Emergency response team activation callsAt Mayo Clinic, an ERT can be categorised as a rapid response team (RRT) or a code (cardiac arrest) team. The code team is activated for pulseless arrest and impending respiratory arrest or threatened airway. RRTs are activated on the basis of standard criteria, 10
- decline in oxyhaemoglobin saturation;
- profound bradycardia or tachycardia;
- concern for possible myocardial ischaemia; and
- acute neurological deficits or mental status changes (agitation, delirium).
Study populationThe Mayo Clinic Department of Anesthesiology and Perioperative Medicine maintains a log of all ERT activations that occur at the Mayo Clinic Rochester Campus. Using the ERT records, we identified all patients older than 18 years who required a postoperative ERT activation between 1 January 2013 and 31 December 2015. Patients were excluded if they did not undergo general anaesthetic (ie, had sedation only or regional anaesthesia) or were admitted directly to a higher level of care (eg, an intensive care unit [ICU]). To assess risk factors for ERT activation for each patient who required a postoperative ERT call, we randomly selected two matched control patients who did not require ERT activation within 48 postoperative hours on the basis of age, sex and exact type of procedure. Matched controls were selected from the entire surgical cohort during the study timeframe using automated interrogation of the electronic medical record. 11
Data abstractionA comprehensive chart review was undertaken of the preoperative, intraoperative and postoperative variables as previously described. 3
Classification of emergency response team interventionsThe abstracted ERT data included the probable primary cause of activation:
- cardiac causes — symptoms and signs of myocardial ischaemia, dysrhythmias, severe hypertension;
- hypotension — hypovolaemia, distributive shock including septic shock, bleeding, vasovagal reaction (syncope);
- neurological/psychiatric causes — sensorium changes (somnolence, delirium), psychiatric decompensation, seizure activity, acute motor or sensory deficit;
- pulmonary causes — oxyhaemoglobin desaturations, hypoventilation (bradypnoea, apnoea), tachypnoea;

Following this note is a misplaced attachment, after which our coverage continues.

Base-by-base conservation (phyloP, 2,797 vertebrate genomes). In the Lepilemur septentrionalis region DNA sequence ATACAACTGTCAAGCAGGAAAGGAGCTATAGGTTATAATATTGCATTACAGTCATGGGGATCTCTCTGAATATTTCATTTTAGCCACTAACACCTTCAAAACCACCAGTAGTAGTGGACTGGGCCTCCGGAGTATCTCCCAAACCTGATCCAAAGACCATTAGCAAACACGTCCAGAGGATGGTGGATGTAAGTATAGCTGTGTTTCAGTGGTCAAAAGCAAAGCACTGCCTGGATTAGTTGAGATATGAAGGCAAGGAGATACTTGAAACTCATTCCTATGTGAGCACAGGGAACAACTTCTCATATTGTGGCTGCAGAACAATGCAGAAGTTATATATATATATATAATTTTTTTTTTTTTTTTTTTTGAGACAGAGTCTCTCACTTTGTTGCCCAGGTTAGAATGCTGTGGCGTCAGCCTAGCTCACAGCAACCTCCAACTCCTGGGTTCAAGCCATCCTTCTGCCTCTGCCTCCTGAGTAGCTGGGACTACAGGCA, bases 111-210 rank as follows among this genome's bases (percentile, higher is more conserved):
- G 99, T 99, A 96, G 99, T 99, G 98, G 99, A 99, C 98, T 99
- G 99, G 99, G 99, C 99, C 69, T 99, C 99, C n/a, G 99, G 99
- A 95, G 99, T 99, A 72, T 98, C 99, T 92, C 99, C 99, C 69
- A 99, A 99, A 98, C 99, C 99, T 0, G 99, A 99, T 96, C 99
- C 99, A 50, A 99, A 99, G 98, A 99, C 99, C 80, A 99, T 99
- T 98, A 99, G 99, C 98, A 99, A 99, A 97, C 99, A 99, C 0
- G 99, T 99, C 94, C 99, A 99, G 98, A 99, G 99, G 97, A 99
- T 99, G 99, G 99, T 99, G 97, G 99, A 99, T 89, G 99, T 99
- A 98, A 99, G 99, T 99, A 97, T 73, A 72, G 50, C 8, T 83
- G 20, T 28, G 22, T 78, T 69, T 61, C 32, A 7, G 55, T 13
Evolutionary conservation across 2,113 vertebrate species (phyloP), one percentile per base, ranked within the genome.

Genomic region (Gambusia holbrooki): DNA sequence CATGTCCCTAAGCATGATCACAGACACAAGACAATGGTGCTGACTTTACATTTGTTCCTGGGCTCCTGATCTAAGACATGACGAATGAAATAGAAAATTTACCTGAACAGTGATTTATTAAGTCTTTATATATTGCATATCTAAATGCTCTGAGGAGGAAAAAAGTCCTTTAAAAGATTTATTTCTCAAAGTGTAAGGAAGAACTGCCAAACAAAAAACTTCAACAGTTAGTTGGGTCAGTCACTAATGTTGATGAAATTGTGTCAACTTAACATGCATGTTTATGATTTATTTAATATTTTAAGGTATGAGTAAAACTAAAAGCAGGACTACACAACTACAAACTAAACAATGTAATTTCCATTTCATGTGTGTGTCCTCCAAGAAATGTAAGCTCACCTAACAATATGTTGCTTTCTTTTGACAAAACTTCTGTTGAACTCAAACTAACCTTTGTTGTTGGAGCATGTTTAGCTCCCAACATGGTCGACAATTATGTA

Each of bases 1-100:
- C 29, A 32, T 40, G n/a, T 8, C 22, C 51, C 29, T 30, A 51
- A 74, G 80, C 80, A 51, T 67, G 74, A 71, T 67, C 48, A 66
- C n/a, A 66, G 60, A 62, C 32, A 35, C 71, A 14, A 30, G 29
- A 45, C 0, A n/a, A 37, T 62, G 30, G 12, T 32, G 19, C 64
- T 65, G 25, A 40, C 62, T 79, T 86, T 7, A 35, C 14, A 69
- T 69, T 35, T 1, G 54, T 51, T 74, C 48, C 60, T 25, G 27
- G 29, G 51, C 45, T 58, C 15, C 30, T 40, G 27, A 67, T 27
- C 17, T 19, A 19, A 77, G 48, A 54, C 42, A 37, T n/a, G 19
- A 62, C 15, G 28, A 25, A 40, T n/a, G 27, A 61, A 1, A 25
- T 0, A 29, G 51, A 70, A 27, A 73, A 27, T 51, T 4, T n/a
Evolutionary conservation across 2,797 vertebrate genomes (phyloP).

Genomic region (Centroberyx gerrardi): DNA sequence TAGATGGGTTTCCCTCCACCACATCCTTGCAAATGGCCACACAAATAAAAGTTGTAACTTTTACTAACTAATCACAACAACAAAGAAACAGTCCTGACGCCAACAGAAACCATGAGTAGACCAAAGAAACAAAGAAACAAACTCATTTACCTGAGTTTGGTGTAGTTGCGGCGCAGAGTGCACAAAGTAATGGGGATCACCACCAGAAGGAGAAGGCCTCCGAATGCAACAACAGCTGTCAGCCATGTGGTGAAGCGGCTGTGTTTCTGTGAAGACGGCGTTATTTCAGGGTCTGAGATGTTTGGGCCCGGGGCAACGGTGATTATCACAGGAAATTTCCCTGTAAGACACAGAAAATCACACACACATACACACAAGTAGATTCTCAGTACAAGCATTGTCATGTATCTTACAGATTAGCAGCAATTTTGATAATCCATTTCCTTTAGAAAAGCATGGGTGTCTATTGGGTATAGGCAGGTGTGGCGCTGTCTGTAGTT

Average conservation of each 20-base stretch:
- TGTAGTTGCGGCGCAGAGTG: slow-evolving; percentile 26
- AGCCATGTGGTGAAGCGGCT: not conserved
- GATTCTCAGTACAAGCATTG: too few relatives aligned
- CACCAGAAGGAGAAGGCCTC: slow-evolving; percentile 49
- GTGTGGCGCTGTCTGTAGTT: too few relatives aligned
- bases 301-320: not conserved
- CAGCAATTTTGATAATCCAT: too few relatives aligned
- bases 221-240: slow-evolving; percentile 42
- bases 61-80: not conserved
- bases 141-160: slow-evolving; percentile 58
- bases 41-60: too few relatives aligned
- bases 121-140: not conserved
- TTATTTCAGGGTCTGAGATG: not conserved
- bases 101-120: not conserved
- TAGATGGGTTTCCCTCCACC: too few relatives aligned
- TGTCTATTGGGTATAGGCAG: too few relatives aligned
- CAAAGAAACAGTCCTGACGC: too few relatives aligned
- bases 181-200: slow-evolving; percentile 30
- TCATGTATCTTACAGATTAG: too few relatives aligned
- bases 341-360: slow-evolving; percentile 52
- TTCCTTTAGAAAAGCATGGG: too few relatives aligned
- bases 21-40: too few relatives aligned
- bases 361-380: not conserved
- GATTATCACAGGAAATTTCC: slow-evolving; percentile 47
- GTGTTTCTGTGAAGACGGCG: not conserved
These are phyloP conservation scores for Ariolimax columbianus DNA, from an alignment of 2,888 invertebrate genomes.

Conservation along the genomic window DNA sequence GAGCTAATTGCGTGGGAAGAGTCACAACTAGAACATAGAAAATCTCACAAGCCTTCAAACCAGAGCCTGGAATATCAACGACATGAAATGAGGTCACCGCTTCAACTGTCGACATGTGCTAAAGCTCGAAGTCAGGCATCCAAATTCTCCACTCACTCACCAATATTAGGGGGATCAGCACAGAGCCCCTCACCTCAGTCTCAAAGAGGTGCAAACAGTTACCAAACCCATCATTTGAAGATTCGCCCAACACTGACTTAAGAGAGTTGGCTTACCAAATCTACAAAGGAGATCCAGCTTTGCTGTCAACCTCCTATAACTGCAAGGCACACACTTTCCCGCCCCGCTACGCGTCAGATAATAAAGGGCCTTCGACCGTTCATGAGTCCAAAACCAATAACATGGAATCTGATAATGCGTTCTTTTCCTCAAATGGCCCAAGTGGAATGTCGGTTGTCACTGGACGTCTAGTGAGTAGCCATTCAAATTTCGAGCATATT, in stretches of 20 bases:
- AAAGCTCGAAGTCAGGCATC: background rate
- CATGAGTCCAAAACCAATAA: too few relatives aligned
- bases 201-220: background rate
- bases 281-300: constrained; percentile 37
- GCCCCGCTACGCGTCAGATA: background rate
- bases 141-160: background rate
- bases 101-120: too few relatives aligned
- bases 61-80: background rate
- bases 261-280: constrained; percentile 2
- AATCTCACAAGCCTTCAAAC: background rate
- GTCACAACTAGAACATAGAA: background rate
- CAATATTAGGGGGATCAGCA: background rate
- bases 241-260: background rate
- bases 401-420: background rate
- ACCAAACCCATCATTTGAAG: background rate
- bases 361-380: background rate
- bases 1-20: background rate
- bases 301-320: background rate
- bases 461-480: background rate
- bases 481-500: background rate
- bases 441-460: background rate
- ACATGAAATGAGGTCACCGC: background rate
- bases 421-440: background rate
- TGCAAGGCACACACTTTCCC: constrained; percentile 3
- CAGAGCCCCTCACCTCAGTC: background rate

- other causes of respiratory distress — eg, typically upper airway pathology such as bleeding, angioedema; and
- miscellaneous causes — drug or allergic reactions, fever, severe pain, sepsis without hypotension, acute postoperative bleeding without haemodynamic instability, glycaemic or electrolyte abnormalities.
Statistical analysesData were summarised as mean (standard deviation [SD]) or median (interquartile range [IQR]) for continuous variables and as frequency (percentage) for nominal variables. The denominator of patients admitted to the post-anaesthesia care unit was used in the estimation of incidence of ERT activation.
Analyses to identify preoperative and intraoperative characteristics associated with ERT activation were performed with multivariable conditional logistic regression that took into account the 1:2 matched set study design. Results from these analyses were summarised as odds ratio (OR) and 95% confidence interval (CI). Additional multivariable conditional logistic regression analysis was performed to assess the association between demographic and clinical characteristics and ERT activation by indication. Secondary analyses were performed to compare postoperative outcomes between ERT cases and controls. These comparisons were performed with the two-sample t test (or Wilcoxon rank sum test) for continuous variables and the X2 test (or Fisher exact test) for categorical variables. Statistical significance was considered achieved for a two-tailed P < 0.05. For analyses of ERT activation by indication, statistical significance was considered for two-tailed P < 0.01. Analyses were performed with statistical software (JMP Pro version 14.1.0 and SAS statistical software version 9.2; SAS Institute).